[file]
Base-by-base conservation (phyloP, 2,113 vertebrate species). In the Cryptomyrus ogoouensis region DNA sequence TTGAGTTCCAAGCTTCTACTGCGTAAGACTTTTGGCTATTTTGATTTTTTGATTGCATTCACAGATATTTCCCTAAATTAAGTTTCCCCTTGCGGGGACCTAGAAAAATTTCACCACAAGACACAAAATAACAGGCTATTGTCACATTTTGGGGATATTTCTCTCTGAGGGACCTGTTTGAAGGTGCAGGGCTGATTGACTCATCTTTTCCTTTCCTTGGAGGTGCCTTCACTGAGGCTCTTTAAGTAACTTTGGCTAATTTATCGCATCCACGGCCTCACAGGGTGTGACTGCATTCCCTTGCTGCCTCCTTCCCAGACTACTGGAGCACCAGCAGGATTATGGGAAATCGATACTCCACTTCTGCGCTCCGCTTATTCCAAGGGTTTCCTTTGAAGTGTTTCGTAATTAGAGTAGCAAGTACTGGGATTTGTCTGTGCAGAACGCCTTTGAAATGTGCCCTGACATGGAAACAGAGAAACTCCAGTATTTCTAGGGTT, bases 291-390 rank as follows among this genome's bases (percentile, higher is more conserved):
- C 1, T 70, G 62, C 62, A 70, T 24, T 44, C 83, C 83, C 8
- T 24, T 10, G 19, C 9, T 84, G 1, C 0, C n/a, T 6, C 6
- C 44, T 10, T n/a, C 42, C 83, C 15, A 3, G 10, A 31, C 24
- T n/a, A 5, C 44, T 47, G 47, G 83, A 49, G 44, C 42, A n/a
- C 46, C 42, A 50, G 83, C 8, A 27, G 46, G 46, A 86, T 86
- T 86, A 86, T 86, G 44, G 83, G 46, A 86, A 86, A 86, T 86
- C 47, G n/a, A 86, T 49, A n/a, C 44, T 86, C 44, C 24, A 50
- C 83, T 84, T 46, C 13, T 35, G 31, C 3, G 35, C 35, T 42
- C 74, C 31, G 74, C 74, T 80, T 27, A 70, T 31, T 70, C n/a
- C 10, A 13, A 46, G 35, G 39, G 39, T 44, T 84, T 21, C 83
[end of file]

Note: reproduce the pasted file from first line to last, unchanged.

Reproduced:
Base-by-base conservation (phyloP, 2,113 vertebrate species). In the Cryptomyrus ogoouensis region DNA sequence TTGAGTTCCAAGCTTCTACTGCGTAAGACTTTTGGCTATTTTGATTTTTTGATTGCATTCACAGATATTTCCCTAAATTAAGTTTCCCCTTGCGGGGACCTAGAAAAATTTCACCACAAGACACAAAATAACAGGCTATTGTCACATTTTGGGGATATTTCTCTCTGAGGGACCTGTTTGAAGGTGCAGGGCTGATTGACTCATCTTTTCCTTTCCTTGGAGGTGCCTTCACTGAGGCTCTTTAAGTAACTTTGGCTAATTTATCGCATCCACGGCCTCACAGGGTGTGACTGCATTCCCTTGCTGCCTCCTTCCCAGACTACTGGAGCACCAGCAGGATTATGGGAAATCGATACTCCACTTCTGCGCTCCGCTTATTCCAAGGGTTTCCTTTGAAGTGTTTCGTAATTAGAGTAGCAAGTACTGGGATTTGTCTGTGCAGAACGCCTTTGAAATGTGCCCTGACATGGAAACAGAGAAACTCCAGTATTTCTAGGGTT, bases 291-390 rank as follows among this genome's bases (percentile, higher is more conserved):
- C 1, T 70, G 62, C 62, A 70, T 24, T 44, C 83, C 83, C 8
- T 24, T 10, G 19, C 9, T 84, G 1, C 0, C n/a, T 6, C 6
- C 44, T 10, T n/a, C 42, C 83, C 15, A 3, G 10, A 31, C 24
- T n/a, A 5, C 44, T 47, G 47, G 83, A 49, G 44, C 42, A n/a
- C 46, C 42, A 50, G 83, C 8, A 27, G 46, G 46, A 86, T 86
- T 86, A 86, T 86, G 44, G 83, G 46, A 86, A 86, A 86, T 86
- C 47, G n/a, A 86, T 49, A n/a, C 44, T 86, C 44, C 24, A 50
- C 83, T 84, T 46, C 13, T 35, G 31, C 3, G 35, C 35, T 42
- C 74, C 31, G 74, C 74, T 80, T 27, A 70, T 31, T 70, C n/a
- C 10, A 13, A 46, G 35, G 39, G 39, T 44, T 84, T 21, C 83